Saint Laurent Blu-ray Review

     Actors: Louis Garrel, Jérémie Renier, Léa Seydoux, Gaspard Ulliel
  • Director: Bertrand Bonello
  • Producers: Christophe Lambert, Nicolas Altmayer, Eric Altmayer
  • Format: Multiple Formats, Blu-ray, AC-3, Dolby, Subtitled, Widescreen
  • Language: French
  • Subtitles: French, English
  • Audio Description: English
  • Region: Region A/1
  • Aspect Ratio: 1.85:1
  • Number of discs: 1
  • Rated: R
  • Studio: Sony Pictures Home Entertainment
  • Release Date: September 22, 2015
  • Run Time: 150 minutes

  •         One of two French biopics about Yves Saint Laurent in a single year, Saint Laurent plays out like a fashion show on film; the visual spectacle of flawlessly prepared outfits within decadent surroundings provide an ocean of surface with little depth to match it. Rather than a straightforward method of storytelling, Saint Laurent glides along the surface with style, skipping around the narrative with more flair than emotional connection. The ability to capture the essence of Laurent’s style on film, director Bertrand Bonello proves an understanding of fashion without giving the audience much of an opportunity to know the man behind it all.


            Yves Saint Laurent was a creative fashion icon who turned a haute couture label into an international success, leading to a long and memorable career. While much of the much of Saint Laurent’s narrative deals with the period between 1967 and 1976, there are also flashbacks to childhood and flash-forwards to his retirement. Though the non-linear approach may be clear to those already familiar with Laurent’s career and life, others will find little other than the decadent costuming and stylish cinematography to stay entertained. It isn’t so much that Saint Laurent is boring as it is sparse in storytelling, which can make the 150-minute running-time something of a chore.


            Gaspard Ulliel steals the show with his portrayal of Laurent, embodying the confidence and mannerisms to match style that is perfectly captured by costume designer Anaïs Romand (the sole winner for the film at the 2015 César Awards). Despite this excellent portrayal of the fashion icon, however, we are never given the opportunity to see below the surface in the screenplay by Bonello and Thomas Bidegain. Even worse than an unclear understanding of the man behind the fashion, is the lack of dramatic connection to the other characters in the film.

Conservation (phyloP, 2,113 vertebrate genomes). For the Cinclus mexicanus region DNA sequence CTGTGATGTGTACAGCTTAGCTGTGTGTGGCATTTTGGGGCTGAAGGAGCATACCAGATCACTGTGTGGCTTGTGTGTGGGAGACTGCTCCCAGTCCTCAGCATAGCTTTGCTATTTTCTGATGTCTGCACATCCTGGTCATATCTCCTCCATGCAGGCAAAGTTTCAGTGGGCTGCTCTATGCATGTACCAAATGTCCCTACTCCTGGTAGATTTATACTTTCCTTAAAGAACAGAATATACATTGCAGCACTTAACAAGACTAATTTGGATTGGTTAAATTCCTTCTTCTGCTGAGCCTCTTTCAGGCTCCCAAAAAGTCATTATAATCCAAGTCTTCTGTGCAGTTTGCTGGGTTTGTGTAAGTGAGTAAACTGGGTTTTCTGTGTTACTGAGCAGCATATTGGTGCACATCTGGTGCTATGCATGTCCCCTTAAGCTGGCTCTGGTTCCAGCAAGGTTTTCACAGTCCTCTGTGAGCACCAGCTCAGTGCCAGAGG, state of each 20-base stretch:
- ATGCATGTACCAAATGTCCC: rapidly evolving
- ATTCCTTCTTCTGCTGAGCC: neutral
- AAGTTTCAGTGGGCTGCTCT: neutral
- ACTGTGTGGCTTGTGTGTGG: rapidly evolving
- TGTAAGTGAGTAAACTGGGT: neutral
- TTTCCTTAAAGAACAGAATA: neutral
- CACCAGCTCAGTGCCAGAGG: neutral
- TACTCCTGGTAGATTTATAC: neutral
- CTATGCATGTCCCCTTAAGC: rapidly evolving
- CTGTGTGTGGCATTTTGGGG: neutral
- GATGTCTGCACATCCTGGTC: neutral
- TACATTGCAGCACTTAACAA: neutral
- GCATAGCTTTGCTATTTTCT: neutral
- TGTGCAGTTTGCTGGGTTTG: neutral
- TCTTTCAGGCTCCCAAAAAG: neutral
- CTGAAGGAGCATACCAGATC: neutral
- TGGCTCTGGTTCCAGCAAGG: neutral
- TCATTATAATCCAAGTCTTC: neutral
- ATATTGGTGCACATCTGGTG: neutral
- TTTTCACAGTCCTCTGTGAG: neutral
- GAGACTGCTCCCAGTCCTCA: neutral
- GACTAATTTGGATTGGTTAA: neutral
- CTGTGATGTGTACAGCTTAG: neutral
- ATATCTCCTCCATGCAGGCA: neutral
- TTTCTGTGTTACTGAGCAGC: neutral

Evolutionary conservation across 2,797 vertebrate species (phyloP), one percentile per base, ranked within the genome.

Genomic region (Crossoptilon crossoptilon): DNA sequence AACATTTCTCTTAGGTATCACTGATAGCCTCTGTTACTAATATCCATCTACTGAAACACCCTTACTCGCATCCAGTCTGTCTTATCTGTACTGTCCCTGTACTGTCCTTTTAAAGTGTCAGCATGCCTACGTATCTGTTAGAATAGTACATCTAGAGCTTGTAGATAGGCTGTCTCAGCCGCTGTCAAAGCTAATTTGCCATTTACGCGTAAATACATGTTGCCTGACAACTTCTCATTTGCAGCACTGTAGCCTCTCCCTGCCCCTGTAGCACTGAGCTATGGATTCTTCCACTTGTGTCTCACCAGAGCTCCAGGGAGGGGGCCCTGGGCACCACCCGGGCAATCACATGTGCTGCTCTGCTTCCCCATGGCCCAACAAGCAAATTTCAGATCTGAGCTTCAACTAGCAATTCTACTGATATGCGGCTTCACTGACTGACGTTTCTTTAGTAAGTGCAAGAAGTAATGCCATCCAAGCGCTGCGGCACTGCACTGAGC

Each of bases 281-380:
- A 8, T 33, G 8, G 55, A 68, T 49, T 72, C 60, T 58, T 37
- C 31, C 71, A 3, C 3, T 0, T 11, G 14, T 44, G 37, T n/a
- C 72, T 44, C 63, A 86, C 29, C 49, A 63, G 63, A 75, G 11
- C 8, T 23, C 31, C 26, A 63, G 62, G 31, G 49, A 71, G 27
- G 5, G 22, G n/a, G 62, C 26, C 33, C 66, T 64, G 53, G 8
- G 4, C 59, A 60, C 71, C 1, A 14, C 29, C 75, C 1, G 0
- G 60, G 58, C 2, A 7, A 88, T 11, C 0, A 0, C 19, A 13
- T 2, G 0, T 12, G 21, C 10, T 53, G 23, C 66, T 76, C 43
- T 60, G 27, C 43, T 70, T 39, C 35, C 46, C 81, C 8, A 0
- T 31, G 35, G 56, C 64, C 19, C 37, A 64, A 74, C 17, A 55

Betty Catroux (Aymeline Valade) and Loulou (Lea Seydoux) are models and muses for Laurent, though the extent of their relationship is never developed until they fade from the narrative without explanation. The one character that remains constant throughout the film is Pierre Bergé (Jérémie Renier), Laurent’s longtime lover and work companion, though even his relationship is treated as more of a crutch than an aspect of storytelling. His loyalty is the only aspect that sticks out, as the relationship is never fleshed out to contain any real emotional intimacy. There is more time dedicated to Laurent’s sexual relationship with model Jacques de Bauscher (Louis Garrel), which is also somewhat shallow in its representation.


    Jumping back and forth in time with more than one fashion show montage to break up the monotony of the dull character study, it quickly becomes clear that the clothing is still at the forefront of Laurent’s life story. The only thing to match the excess of the visuals is the over-indulgence of the protagonist, whether it is sexual pleasure or an addiction to drugs and alcohol. In one of the film’s more memorable sequences, Laurent’s pet dog overdoses on pills left lying around, only to be replaced by a look-alike dog the next day. Bonello cast his own dog in this role, bringing the pet home an honorary award at the Cannes Film Festival. While this is certainly an impressive performance, it is typically not a good sign when the pet dog has more personality than your main character.


            The Blu-ray release provides the visual spectacle in full high definition glory, which is clearly the most significant element of Bonello’s film. The special features include interviews with the cast and crew discussing the impact of Laurent, as well as the process of making this film. What surprises me is that there is no featurette for the costuming in Bonello’s film, as that seems to be the highlight in the filmmaking.


    Entertainment Value: 5/10

    Quality of Filmmaking: 6.5/10

    Historical Significance:  6/10

    Special Features: 4.5/10

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